Come and Join me on a Historic tour of special events during the year of 1945
We left Saipan early Tuesday thereabouts for our destination, and should be there by Thursday the 18th and getting prepared for our invasion of Iwo on the 19th. We will all then hear loads of the gun fire along with a mess of planes, and it will be ongoing the total time that we are there. Wait until you hear the battleships firing away.
We are still spending time with our Officers to get any updates on anything that is important for us to get. We will all get together with each other to band us as a unit, since we have some newbie’s that I mentioned to you all earlier. Now remember, one of these newbies is me.
We are getting ourselves prepared both physically and mentally. I am getting together with radio men and runners from our company to go over anything new. We are discussing the SCR 536 Hand Held Radio and Transmitter with a range of about 1 mile over land and 3 miles over water.
I just came down from top side, and it looks like we are moving along quite well, and the waves are not too bad so, I decide to do a wash and we do this by using a long rope and tie your clothes on one end of the rope while tying the other end to the rail. You then throw the clothes over the side and depending on the speed of the ship, you have to gage the time for cleaning, and I am using 4 hours. Not only does this clean the clothes and bedding, but it makes Kaki cloths a little lighter depending how many times you wash them.
If you ever heard the term Salty, like, boy that is one Salty Marine. I could not become a Salty Marine, since my clothes looked pretty new and they were indeed Kaki colored, but you should have seen me 4 months later. I also became a Salty Marine. I really needed something to make me look older, since I use to get into the Movies as being under 12 when I was 16... Speaking of Movies, I think they will be showing the Movie Submarine D1, then it is off to bed and you can all join me on deck if you want.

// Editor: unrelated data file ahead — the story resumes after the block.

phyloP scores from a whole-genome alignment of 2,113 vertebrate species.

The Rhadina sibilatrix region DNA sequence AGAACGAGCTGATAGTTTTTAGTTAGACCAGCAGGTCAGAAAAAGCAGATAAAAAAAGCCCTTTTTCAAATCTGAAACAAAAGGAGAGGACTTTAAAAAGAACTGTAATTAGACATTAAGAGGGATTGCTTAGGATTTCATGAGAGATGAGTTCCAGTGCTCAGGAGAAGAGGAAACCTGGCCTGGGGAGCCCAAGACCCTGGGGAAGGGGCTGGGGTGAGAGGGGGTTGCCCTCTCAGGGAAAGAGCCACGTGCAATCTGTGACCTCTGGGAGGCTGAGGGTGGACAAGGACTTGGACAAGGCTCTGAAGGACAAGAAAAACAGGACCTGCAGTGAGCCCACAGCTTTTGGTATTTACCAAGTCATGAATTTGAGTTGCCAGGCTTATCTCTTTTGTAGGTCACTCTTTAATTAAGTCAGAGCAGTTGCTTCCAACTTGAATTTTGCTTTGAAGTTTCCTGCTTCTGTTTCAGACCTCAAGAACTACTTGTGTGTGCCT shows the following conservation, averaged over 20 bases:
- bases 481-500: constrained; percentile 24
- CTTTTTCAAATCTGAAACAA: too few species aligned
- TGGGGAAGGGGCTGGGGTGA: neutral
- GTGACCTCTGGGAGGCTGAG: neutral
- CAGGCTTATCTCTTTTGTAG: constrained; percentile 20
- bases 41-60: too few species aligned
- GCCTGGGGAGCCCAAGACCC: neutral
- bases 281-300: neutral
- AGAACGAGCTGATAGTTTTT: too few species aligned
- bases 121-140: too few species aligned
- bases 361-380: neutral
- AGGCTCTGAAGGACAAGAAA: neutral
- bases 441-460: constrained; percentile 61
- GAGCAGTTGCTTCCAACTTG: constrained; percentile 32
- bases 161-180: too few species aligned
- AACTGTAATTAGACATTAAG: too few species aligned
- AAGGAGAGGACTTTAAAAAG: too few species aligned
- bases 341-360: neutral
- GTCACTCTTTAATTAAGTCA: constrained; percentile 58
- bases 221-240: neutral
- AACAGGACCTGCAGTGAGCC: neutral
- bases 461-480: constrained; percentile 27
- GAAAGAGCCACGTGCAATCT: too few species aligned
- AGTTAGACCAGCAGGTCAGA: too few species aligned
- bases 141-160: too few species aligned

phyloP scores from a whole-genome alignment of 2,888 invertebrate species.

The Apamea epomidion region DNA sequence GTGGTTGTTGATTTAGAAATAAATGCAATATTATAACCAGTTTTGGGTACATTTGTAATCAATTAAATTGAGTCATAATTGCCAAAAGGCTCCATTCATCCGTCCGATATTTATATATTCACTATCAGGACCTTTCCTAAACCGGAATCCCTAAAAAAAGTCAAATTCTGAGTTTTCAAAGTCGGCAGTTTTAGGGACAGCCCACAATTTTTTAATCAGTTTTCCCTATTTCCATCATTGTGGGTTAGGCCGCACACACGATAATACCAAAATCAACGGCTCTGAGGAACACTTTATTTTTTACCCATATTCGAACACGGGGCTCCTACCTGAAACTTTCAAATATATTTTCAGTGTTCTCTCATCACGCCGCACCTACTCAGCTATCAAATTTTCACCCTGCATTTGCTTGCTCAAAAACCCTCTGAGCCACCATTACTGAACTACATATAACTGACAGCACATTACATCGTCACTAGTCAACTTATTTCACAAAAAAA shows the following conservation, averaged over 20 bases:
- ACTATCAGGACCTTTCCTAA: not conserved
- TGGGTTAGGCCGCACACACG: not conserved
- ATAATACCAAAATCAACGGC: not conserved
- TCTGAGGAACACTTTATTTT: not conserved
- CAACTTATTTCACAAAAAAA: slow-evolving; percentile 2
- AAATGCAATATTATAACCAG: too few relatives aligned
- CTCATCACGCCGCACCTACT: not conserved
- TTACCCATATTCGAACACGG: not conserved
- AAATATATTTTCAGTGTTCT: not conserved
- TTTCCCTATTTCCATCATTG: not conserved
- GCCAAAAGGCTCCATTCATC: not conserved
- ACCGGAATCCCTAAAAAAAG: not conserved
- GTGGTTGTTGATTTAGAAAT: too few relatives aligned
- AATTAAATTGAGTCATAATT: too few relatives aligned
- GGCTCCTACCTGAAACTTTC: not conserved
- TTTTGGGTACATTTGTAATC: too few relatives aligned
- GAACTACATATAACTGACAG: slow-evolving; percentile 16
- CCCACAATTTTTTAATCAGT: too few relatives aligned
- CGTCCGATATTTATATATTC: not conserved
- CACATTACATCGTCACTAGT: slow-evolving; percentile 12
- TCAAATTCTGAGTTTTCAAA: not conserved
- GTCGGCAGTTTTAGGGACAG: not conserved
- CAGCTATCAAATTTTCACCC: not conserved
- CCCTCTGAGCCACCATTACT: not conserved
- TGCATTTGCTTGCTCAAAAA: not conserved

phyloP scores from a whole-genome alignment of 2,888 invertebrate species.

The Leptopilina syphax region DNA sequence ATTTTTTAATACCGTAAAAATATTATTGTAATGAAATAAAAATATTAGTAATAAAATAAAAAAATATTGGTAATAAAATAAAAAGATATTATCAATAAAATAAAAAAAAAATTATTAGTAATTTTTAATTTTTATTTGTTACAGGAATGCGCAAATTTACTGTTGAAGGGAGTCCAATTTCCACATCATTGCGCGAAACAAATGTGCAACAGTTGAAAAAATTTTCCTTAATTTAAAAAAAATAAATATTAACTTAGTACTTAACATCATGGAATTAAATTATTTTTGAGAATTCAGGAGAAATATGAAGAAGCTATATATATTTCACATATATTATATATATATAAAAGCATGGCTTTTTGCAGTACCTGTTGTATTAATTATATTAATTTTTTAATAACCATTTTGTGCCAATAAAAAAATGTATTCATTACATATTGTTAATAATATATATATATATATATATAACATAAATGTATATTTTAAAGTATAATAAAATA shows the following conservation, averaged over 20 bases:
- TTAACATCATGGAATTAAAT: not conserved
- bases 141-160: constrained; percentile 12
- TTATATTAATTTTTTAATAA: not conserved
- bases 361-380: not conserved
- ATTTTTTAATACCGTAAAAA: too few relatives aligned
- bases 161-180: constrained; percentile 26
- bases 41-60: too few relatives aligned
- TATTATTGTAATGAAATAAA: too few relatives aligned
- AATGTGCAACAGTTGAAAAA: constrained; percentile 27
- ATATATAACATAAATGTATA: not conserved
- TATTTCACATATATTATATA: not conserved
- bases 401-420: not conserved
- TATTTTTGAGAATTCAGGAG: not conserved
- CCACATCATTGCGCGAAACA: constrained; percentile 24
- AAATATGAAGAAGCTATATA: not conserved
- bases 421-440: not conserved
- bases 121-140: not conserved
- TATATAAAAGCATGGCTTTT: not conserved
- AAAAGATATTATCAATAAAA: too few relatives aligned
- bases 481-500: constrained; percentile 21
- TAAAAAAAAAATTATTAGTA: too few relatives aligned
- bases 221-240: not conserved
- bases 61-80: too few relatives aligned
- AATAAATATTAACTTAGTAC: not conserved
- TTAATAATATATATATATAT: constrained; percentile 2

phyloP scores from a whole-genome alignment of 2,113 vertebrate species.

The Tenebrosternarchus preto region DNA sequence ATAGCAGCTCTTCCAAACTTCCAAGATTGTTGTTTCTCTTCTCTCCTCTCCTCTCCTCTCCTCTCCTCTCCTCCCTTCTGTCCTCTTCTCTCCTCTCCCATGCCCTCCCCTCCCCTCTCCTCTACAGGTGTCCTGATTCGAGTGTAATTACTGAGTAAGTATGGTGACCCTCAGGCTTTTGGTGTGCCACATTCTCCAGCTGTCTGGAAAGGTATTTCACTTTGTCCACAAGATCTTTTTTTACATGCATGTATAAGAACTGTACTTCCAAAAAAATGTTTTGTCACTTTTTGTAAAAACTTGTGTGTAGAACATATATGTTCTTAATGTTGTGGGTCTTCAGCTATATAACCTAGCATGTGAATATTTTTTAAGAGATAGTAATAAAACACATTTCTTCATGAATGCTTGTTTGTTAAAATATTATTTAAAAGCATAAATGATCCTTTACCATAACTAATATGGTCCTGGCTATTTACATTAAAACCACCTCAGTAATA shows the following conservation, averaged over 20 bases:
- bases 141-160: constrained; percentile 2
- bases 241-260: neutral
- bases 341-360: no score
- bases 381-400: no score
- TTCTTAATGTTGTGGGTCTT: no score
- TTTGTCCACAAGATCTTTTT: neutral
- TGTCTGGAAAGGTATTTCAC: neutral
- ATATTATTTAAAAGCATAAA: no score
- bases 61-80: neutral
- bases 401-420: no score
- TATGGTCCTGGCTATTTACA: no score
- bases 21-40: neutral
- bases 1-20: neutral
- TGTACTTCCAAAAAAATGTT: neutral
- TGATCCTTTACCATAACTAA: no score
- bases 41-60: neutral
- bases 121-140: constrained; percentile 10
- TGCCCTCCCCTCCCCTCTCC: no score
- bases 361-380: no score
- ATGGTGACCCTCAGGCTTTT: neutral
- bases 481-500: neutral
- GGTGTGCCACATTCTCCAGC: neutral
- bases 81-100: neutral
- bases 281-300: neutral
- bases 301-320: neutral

I had a good nights sleep along with a good Breakfast and hoping that you all indulged in a good meal. I will be in attendance with my Platoon to go over more of the planned invasion. Today and Tomorrow we will basically be doing the same thing. Then on Friday the 19th of February is when we start the invasion in the morning at 9:00 AM. I will be talking to you that evening of the invasion to let you know what is happening. We will be up and going early in the morning and you maybe sleeping when we leave, but sure that the gun fire will awaken you.
February 19, 1945: This is D day for the battle of Iwo Jima.
After a Breakfast of Steak and Eggs at 5:00 AM, All of the Higgins Boats are being launched and we are climbing down the Cargo Nets with full Battle Gear to board these landing crafts.. Now we are forming a circular motion to form a circle of these Landing boats, and keep going around in a circle until were scheduled to form a wave and then you see a huge line of these Landing Boats with all heading to the beach as scheduled.
While were out here my Lt. came up to me and said that our radioman/ runner to the Companies CP (Command Post) and said that he fell out of his bunk and broke his arm and I will need to have you take his place. You report to your Platoon Sgt. And go to the beach with him and he will give you the orders. They are getting ready to head for the Beach as a Wave and I was now with my Platoon Sgt at the head of the boat. I’m thinking that I never trained for this job and Have never been in battle before, this is going to be one tough assignment.
The shells are now coming at us from all parts of the island and you have your head just sticking up a little and you look around and see ships everywhere you look and see our Planes giving them hell. I see wrecked boats ahead of us that the Japanese had hit while they were on there way in, and wondered what will happen to us. We had a Battle Ship hit and a Cruiser hit pretty bad.